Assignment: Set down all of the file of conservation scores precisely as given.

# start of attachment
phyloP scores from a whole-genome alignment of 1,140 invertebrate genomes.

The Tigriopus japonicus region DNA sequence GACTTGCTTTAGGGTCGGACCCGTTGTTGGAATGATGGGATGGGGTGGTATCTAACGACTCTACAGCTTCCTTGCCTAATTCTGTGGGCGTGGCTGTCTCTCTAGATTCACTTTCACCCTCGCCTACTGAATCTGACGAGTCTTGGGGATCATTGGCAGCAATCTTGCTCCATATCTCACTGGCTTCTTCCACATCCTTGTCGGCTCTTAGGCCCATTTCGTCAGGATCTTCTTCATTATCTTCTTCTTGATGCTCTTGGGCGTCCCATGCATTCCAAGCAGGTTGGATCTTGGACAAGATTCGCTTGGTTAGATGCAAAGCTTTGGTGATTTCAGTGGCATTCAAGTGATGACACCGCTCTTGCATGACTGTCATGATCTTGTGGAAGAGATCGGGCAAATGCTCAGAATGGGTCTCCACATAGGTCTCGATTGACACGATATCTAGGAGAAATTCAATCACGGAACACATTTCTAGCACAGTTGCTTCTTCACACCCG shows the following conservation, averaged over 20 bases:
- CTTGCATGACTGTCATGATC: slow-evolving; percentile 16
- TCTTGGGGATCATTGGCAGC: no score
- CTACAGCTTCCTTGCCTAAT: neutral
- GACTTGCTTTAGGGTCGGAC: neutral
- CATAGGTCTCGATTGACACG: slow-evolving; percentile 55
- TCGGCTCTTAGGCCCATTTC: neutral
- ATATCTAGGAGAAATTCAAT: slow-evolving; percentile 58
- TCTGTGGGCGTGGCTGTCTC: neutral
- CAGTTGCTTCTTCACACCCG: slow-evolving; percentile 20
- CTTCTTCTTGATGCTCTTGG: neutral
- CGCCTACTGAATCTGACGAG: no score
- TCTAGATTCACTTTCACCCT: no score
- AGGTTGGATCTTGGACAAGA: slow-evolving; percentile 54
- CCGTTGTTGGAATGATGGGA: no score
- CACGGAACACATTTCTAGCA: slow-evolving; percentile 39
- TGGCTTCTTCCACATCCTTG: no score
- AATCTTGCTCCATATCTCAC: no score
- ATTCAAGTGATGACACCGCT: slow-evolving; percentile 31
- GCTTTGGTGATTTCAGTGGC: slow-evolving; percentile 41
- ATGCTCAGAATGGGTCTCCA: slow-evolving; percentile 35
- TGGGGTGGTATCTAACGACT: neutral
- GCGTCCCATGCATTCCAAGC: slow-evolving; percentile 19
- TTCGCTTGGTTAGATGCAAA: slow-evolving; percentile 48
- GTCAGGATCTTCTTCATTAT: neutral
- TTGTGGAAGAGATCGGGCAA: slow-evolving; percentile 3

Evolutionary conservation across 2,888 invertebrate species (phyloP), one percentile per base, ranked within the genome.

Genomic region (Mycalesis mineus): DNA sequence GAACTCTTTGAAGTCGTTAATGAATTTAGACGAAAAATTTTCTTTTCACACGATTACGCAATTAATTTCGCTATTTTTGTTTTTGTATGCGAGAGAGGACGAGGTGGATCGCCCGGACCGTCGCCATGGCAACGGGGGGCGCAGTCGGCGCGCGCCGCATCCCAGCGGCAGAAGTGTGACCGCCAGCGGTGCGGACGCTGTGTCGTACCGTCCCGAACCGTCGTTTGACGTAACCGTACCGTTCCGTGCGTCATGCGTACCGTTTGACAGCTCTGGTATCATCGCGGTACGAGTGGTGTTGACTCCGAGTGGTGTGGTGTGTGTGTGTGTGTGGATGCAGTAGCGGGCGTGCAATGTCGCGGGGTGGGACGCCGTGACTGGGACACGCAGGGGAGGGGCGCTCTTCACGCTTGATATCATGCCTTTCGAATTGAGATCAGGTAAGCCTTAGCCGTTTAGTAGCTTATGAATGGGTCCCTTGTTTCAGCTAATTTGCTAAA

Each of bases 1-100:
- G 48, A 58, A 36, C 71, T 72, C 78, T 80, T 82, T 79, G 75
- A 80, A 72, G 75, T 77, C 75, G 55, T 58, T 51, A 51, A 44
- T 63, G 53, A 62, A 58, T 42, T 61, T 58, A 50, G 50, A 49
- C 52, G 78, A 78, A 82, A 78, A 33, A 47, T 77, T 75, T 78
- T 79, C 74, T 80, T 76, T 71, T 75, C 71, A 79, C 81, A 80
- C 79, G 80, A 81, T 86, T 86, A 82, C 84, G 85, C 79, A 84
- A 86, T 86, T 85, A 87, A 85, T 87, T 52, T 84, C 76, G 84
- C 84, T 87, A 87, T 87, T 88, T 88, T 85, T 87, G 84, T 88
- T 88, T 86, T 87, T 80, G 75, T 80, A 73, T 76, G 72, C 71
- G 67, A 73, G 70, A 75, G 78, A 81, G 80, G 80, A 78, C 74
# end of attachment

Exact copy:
phyloP scores from a whole-genome alignment of 1,140 invertebrate genomes.

The Tigriopus japonicus region DNA sequence GACTTGCTTTAGGGTCGGACCCGTTGTTGGAATGATGGGATGGGGTGGTATCTAACGACTCTACAGCTTCCTTGCCTAATTCTGTGGGCGTGGCTGTCTCTCTAGATTCACTTTCACCCTCGCCTACTGAATCTGACGAGTCTTGGGGATCATTGGCAGCAATCTTGCTCCATATCTCACTGGCTTCTTCCACATCCTTGTCGGCTCTTAGGCCCATTTCGTCAGGATCTTCTTCATTATCTTCTTCTTGATGCTCTTGGGCGTCCCATGCATTCCAAGCAGGTTGGATCTTGGACAAGATTCGCTTGGTTAGATGCAAAGCTTTGGTGATTTCAGTGGCATTCAAGTGATGACACCGCTCTTGCATGACTGTCATGATCTTGTGGAAGAGATCGGGCAAATGCTCAGAATGGGTCTCCACATAGGTCTCGATTGACACGATATCTAGGAGAAATTCAATCACGGAACACATTTCTAGCACAGTTGCTTCTTCACACCCG shows the following conservation, averaged over 20 bases:
- CTTGCATGACTGTCATGATC: slow-evolving; percentile 16
- TCTTGGGGATCATTGGCAGC: no score
- CTACAGCTTCCTTGCCTAAT: neutral
- GACTTGCTTTAGGGTCGGAC: neutral
- CATAGGTCTCGATTGACACG: slow-evolving; percentile 55
- TCGGCTCTTAGGCCCATTTC: neutral
- ATATCTAGGAGAAATTCAAT: slow-evolving; percentile 58
- TCTGTGGGCGTGGCTGTCTC: neutral
- CAGTTGCTTCTTCACACCCG: slow-evolving; percentile 20
- CTTCTTCTTGATGCTCTTGG: neutral
- CGCCTACTGAATCTGACGAG: no score
- TCTAGATTCACTTTCACCCT: no score
- AGGTTGGATCTTGGACAAGA: slow-evolving; percentile 54
- CCGTTGTTGGAATGATGGGA: no score
- CACGGAACACATTTCTAGCA: slow-evolving; percentile 39
- TGGCTTCTTCCACATCCTTG: no score
- AATCTTGCTCCATATCTCAC: no score
- ATTCAAGTGATGACACCGCT: slow-evolving; percentile 31
- GCTTTGGTGATTTCAGTGGC: slow-evolving; percentile 41
- ATGCTCAGAATGGGTCTCCA: slow-evolving; percentile 35
- TGGGGTGGTATCTAACGACT: neutral
- GCGTCCCATGCATTCCAAGC: slow-evolving; percentile 19
- TTCGCTTGGTTAGATGCAAA: slow-evolving; percentile 48
- GTCAGGATCTTCTTCATTAT: neutral
- TTGTGGAAGAGATCGGGCAA: slow-evolving; percentile 3

Evolutionary conservation across 2,888 invertebrate species (phyloP), one percentile per base, ranked within the genome.

Genomic region (Mycalesis mineus): DNA sequence GAACTCTTTGAAGTCGTTAATGAATTTAGACGAAAAATTTTCTTTTCACACGATTACGCAATTAATTTCGCTATTTTTGTTTTTGTATGCGAGAGAGGACGAGGTGGATCGCCCGGACCGTCGCCATGGCAACGGGGGGCGCAGTCGGCGCGCGCCGCATCCCAGCGGCAGAAGTGTGACCGCCAGCGGTGCGGACGCTGTGTCGTACCGTCCCGAACCGTCGTTTGACGTAACCGTACCGTTCCGTGCGTCATGCGTACCGTTTGACAGCTCTGGTATCATCGCGGTACGAGTGGTGTTGACTCCGAGTGGTGTGGTGTGTGTGTGTGTGTGGATGCAGTAGCGGGCGTGCAATGTCGCGGGGTGGGACGCCGTGACTGGGACACGCAGGGGAGGGGCGCTCTTCACGCTTGATATCATGCCTTTCGAATTGAGATCAGGTAAGCCTTAGCCGTTTAGTAGCTTATGAATGGGTCCCTTGTTTCAGCTAATTTGCTAAA

Each of bases 1-100:
- G 48, A 58, A 36, C 71, T 72, C 78, T 80, T 82, T 79, G 75
- A 80, A 72, G 75, T 77, C 75, G 55, T 58, T 51, A 51, A 44
- T 63, G 53, A 62, A 58, T 42, T 61, T 58, A 50, G 50, A 49
- C 52, G 78, A 78, A 82, A 78, A 33, A 47, T 77, T 75, T 78
- T 79, C 74, T 80, T 76, T 71, T 75, C 71, A 79, C 81, A 80
- C 79, G 80, A 81, T 86, T 86, A 82, C 84, G 85, C 79, A 84
- A 86, T 86, T 85, A 87, A 85, T 87, T 52, T 84, C 76, G 84
- C 84, T 87, A 87, T 87, T 88, T 88, T 85, T 87, G 84, T 88
- T 88, T 86, T 87, T 80, G 75, T 80, A 73, T 76, G 72, C 71
- G 67, A 73, G 70, A 75, G 78, A 81, G 80, G 80, A 78, C 74